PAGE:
Critics of the agreement fret that once sanctions go away networks could hide procurement of dual-use goods in high volumes of trade and commerce.
This is partially true. When it comes to monitoring for proliferation-related financing, the JCPOA is not clear. Although prior UN resolutions sought to prevent the provision of financial services to Iran, the new agreement does not clarify the type and scope of information Iran must provide to the UN. This leaves banks in the dark in terms of how financial records should be handled.
On the other hand, Iran’s reconnection to the global banking system can potentially increase financial transparency. Iran’s financial isolation forced much of its economy to use alternative, less efficient financial payment methods. In many cases, these methods were subject to less regulatory oversight and scrutiny.
But as global trade and commerce with Iran begins to normalize, international banks’ need for financial transparency, from a regulatory perspective, will increase. This is good news for agencies responsible for detecting potential violations of the agreement.
Economic integration may also encourage Iran to adopt international anti-money laundering norms and standards. The Financial Action Task Force, which is the intergovernmental body responsible for setting policies to protect the integrity of the global financial system, continues to cite serious concerns about gaps in Iran’s anti-money laundering laws. Until Iran addresses these issues, banks will take a cautious approach handling Iranian transactions.
Also, many of Iran’s trading partners belong to the Egmont Group, an informal network of financial intelligence units that act as a clearinghouse for the receipt and analysis of suspicious transactions reports. This means, for example, that if a German bank files a suspicious report on an Iranian transaction, that report can be made available to US law enforcement or intelligence agencies.
Compared to countering terrorist financing, establishing international norms on countering proliferation financing have been slow to catch on.
A 2012 study by Nikos Passas on the implementation of UN resolution 1540 found that UN members states varied considerably in their approach to financial vigilance. The resolution calls upon member states to establish controls on providing funds and services, such as financing to nonstate actors seeking WMDs. As a result, global implementation of tools to prevent proliferation financing has lagged compared to other types of financial vigilance.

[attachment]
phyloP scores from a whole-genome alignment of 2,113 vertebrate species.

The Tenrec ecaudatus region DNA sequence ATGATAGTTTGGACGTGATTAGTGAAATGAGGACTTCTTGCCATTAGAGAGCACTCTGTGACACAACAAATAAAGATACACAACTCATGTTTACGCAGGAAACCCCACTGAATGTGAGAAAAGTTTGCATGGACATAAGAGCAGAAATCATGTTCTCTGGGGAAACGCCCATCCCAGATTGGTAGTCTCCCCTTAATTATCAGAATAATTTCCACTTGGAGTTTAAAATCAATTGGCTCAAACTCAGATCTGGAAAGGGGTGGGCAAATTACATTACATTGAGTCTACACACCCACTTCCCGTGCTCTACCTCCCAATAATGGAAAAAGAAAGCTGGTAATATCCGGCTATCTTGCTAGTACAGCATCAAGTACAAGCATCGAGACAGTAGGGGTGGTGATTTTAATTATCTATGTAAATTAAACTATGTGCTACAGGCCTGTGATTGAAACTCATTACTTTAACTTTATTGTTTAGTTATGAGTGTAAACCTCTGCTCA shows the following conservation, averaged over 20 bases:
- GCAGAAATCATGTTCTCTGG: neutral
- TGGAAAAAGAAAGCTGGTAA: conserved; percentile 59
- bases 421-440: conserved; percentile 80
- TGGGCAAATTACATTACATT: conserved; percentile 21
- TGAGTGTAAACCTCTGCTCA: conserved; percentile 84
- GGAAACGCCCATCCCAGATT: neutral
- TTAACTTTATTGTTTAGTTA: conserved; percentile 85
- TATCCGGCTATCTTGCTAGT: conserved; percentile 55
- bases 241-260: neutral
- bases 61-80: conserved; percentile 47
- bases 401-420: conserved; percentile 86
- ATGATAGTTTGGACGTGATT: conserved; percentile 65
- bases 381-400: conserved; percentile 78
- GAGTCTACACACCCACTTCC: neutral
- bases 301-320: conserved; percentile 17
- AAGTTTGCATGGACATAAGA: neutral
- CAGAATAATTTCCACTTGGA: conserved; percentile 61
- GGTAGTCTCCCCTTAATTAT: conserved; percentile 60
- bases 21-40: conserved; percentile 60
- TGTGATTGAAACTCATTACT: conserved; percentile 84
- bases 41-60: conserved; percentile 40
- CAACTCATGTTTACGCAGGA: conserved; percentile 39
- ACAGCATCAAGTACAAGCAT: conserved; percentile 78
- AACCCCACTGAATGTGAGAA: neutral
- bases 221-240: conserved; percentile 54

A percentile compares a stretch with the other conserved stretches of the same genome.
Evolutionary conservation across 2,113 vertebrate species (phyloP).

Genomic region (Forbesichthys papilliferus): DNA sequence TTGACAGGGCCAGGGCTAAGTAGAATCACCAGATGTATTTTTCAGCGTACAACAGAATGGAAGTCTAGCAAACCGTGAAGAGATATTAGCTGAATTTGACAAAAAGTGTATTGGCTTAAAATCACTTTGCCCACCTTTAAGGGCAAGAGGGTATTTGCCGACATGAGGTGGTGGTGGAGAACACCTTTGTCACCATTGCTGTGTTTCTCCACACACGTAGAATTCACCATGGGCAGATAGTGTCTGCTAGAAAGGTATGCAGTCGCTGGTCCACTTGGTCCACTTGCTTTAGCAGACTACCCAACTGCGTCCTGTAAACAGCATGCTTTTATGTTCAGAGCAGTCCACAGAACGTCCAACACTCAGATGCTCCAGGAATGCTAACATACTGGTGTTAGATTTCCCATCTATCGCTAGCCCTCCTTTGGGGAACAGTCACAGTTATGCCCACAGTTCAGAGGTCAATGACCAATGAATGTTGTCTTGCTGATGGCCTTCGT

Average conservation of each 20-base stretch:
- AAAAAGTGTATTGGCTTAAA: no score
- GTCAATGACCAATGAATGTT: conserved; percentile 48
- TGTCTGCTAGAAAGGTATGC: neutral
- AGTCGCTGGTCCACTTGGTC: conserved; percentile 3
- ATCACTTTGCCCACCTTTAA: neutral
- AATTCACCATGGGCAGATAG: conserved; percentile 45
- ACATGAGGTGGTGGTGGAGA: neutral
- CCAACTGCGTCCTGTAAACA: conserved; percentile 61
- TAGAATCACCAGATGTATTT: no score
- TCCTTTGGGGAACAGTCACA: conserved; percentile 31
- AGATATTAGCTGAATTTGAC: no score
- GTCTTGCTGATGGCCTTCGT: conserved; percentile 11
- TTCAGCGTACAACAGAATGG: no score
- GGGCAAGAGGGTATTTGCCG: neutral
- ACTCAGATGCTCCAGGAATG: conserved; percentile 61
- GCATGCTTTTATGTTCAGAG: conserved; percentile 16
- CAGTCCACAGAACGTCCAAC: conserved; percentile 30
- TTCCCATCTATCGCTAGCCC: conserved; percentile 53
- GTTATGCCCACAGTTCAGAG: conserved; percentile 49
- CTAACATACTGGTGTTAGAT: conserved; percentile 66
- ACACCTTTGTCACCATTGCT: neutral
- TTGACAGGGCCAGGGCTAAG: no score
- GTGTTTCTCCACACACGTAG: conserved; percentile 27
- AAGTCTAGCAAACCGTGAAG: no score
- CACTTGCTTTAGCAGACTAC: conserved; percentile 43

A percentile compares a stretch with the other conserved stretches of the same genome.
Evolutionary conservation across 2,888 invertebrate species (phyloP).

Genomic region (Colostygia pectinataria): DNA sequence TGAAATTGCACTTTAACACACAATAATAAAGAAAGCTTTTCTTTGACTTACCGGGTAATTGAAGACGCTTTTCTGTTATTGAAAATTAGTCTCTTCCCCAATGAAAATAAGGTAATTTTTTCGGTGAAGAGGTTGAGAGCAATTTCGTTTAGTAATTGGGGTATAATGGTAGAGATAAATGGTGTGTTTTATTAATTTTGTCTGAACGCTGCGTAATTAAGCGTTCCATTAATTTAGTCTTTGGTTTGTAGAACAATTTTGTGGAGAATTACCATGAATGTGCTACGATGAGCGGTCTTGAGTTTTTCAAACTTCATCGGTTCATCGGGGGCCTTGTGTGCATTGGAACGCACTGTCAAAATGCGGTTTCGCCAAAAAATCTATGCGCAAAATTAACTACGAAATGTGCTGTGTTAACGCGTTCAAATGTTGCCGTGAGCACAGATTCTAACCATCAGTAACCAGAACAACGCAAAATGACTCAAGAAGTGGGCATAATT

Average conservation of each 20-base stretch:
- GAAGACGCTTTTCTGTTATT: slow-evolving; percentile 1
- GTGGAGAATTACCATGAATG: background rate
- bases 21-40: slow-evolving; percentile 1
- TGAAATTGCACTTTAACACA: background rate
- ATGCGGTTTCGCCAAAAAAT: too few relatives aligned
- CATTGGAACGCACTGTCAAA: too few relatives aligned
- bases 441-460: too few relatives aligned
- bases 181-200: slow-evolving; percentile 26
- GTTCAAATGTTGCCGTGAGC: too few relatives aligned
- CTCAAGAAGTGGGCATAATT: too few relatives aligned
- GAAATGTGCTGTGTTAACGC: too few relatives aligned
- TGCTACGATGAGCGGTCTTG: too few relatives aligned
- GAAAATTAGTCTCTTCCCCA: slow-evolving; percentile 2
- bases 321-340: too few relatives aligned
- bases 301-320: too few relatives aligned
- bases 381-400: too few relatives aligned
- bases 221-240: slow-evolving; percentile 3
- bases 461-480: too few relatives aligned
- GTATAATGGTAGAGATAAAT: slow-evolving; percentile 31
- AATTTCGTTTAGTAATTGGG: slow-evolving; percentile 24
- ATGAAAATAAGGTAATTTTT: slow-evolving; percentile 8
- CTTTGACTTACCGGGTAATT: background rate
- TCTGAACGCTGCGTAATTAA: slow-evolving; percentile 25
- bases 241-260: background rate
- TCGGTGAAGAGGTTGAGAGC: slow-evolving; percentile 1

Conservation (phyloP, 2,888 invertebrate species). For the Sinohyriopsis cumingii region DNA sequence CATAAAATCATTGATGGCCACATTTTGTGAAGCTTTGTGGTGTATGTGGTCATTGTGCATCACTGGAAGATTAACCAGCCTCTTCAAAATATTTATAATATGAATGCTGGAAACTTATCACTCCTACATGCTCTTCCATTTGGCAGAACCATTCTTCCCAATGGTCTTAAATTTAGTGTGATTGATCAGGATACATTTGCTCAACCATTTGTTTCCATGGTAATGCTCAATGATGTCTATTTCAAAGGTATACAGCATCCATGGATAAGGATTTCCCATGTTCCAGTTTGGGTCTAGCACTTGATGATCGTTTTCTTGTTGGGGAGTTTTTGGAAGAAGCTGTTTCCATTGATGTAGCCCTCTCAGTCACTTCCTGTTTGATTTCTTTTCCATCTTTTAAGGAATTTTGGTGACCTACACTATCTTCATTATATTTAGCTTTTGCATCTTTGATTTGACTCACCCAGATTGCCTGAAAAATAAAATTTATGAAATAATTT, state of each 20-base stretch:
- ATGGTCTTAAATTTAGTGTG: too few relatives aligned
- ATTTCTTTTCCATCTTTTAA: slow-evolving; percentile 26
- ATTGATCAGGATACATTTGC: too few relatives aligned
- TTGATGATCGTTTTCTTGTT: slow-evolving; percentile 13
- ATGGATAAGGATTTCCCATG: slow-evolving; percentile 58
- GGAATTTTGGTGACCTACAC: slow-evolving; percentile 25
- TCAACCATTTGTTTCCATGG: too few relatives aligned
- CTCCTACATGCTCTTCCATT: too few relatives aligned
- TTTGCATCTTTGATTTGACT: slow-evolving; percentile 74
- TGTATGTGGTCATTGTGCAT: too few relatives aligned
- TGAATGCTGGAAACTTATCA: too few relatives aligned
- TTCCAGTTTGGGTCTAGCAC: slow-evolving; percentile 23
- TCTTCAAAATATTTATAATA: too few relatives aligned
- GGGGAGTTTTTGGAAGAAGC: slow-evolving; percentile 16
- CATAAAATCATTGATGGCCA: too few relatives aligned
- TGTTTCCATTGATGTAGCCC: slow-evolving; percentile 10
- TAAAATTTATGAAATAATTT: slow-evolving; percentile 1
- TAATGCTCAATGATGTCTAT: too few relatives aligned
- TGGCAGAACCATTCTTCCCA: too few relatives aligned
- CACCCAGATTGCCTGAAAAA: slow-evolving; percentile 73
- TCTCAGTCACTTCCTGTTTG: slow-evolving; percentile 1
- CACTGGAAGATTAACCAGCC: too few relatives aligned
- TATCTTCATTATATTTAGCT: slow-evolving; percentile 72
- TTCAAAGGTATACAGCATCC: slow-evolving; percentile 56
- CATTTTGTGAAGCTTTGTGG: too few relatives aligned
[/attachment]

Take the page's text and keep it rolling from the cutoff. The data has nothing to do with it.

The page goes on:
Reconnecting Iran to the global banking system may increase transparency, but banks still need to know what they are looking for. How exactly are proliferation-related financial transactions any different than normal trade and commerce? The answer is they are not very different at all.
This can be problematic given the volume of daily global transactions. Since January 2015, for example, the Society for Worldwide Interbank Financial Telecommunications, which is the world’s largest communications system for the financial sector, processed over four billion messages – almost 50% of these are payment related.
The solution? Banks need better guidance to be truly effective at monitoring for transactions related to proliferation. This is no easy task. Building public-private information sharing relationships is a good place to start, but common legal frameworks, standard interpretations of international resolutions, and political support are also needed.
Nikos Passas has received funding from the EU Commission and served as Team Leader for a study into financial vigilance and proliferation of WMD control in 2009.
Aaron Arnold does not work for, consult, own shares in or receive funding from any company or organization that would benefit from this article, and has disclosed no relevant affiliations beyond the academic appointment above.
Authors: The Conversation